Details to Consider Before Sending a Child Off to College


I'm not an insurance/money expert but I found some of these tips helpful before we sent our daughter off to college.

Insurance and other matters to consider before sending a child away to college:

  • HIPAA Authorization: allows you to access your child’s health records and speak to her doctors about any medical issues.

  • Advance Care Directive for Health Care: allows you to act on your adult child’s behalf in the event that she is incapacitated and unable to make decisions for herself.

  • Durable Power of Attorney: allows you to act on your adult child’s behalf regarding legal or financial matters.

  • You can get the last three forms mentioned from your family lawyer. Each of these forms can be revoked at any time, but having them in place while your child is away at college may provide the whole family with extra peace of mind.

  • This is also a good time to address money management issues.

  • Set up a bank account that will allow you to easily transfer money to his account. An online bank account may be the most useful, especially if the bank has special student accounts available that will give parents access to bank information.

  • Find out which banks have ATMs close to campus—college kids usually don’t write many checks. Be sure to check on fees for using an ATM that’s not part of your bank’s network. Those fees can add up!

  • Make plans to protect student property. College kids tend to have a lot of valuable electronics and computer equipment. Renter’s insurance can protect your investment if these items were to disappear.

  • Your homeowner’s policy might also cover dorm room possessions—check with your agent.

  • Health insurance: check out options provided by the college and compare these policies with your existing family medical coverage.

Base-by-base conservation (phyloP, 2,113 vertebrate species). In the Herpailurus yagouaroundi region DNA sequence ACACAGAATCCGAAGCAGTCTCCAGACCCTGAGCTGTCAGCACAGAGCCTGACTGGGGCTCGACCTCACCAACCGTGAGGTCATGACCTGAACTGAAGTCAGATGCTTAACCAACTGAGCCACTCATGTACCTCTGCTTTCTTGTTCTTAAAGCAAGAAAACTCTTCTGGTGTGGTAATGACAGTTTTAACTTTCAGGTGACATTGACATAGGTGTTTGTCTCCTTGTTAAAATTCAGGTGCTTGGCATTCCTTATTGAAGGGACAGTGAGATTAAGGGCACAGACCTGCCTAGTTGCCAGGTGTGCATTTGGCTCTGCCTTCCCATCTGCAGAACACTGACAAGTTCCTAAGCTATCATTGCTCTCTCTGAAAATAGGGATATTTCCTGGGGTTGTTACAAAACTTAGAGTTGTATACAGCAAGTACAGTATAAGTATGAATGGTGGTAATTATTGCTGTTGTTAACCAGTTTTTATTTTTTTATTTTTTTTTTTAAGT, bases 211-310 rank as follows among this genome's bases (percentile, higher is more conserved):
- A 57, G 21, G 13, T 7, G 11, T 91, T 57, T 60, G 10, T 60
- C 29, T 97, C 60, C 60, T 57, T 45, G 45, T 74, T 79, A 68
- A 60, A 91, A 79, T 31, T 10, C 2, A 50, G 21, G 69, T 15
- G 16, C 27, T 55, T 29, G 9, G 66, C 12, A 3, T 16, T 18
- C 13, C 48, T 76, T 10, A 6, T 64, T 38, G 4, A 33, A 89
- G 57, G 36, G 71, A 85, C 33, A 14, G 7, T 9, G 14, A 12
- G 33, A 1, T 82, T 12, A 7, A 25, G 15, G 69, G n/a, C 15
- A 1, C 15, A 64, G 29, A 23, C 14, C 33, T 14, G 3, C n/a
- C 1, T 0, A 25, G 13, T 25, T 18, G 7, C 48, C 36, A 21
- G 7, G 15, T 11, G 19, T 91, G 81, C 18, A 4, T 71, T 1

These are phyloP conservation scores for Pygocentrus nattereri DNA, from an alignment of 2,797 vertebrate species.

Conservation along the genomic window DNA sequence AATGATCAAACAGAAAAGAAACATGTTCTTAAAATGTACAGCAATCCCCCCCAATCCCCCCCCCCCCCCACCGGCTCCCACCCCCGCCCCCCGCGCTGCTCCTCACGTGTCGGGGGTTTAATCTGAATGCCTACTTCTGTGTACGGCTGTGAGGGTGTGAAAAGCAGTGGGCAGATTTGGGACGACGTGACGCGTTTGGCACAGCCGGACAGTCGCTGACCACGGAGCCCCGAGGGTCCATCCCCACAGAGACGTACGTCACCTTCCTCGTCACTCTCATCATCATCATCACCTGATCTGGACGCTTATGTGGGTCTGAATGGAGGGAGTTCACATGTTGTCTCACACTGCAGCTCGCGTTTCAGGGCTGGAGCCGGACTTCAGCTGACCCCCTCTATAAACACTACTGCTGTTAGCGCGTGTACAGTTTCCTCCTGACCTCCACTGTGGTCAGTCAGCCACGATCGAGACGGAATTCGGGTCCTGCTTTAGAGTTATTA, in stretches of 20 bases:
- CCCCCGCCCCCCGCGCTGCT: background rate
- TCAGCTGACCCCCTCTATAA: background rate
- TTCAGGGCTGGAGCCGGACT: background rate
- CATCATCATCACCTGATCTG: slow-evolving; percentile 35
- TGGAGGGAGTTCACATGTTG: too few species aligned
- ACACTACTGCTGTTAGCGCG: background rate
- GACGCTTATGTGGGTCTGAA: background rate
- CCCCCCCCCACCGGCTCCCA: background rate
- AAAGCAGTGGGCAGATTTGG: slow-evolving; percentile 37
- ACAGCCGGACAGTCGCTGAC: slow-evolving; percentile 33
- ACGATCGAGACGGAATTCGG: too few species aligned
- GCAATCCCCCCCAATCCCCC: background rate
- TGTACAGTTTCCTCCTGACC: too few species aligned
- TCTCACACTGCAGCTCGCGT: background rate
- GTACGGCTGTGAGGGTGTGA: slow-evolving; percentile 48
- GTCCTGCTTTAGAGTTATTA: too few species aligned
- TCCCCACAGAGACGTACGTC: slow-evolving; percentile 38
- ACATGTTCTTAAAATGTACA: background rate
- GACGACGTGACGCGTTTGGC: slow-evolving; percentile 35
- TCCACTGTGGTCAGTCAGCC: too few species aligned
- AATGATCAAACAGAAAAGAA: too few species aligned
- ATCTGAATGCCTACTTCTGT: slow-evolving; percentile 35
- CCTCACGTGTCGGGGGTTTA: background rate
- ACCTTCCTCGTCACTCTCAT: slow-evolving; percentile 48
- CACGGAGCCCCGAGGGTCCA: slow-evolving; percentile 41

• Car insurance: check with your agent. If your child will not have a car at college, you may be eligible for a discount on your auto rate.

  • Discuss credit card dangers: college students are besieged with credit card offers—discuss how the misuse of credit cards can affect their ability to get credit in the future. Look into debit card options or provide your child with a card in your name that can be monitored.

Finally, here's an article about medical emergencies:

http://www.consumerreports.org/health/help-your-college-age-child-in-a-medical-emergency/


With more than 25 years of experience working with hundreds of high school students, Jill possesses a wealth of knowledge about the college admissions process, and believes the process should be exciting. Jill helps by working closely with each student on college selection, creating a vibrant and authentic resume, planning meaningful and appropriate summer activities, creating personalized testing strategies, brainstorming essay ideas and techniques, building interview skills, reviewing scholarship opportunities and more. Most importantly, Jill eases the stress and helps students feel confident about the college planning and selection process.

 

Schedule a time to ask Jill your questions or hire her to speak to a group in your community. Working with Jill will provide you a greater understanding of the college application process and, more importantly, a feeling of confidence rather than confusion.

 

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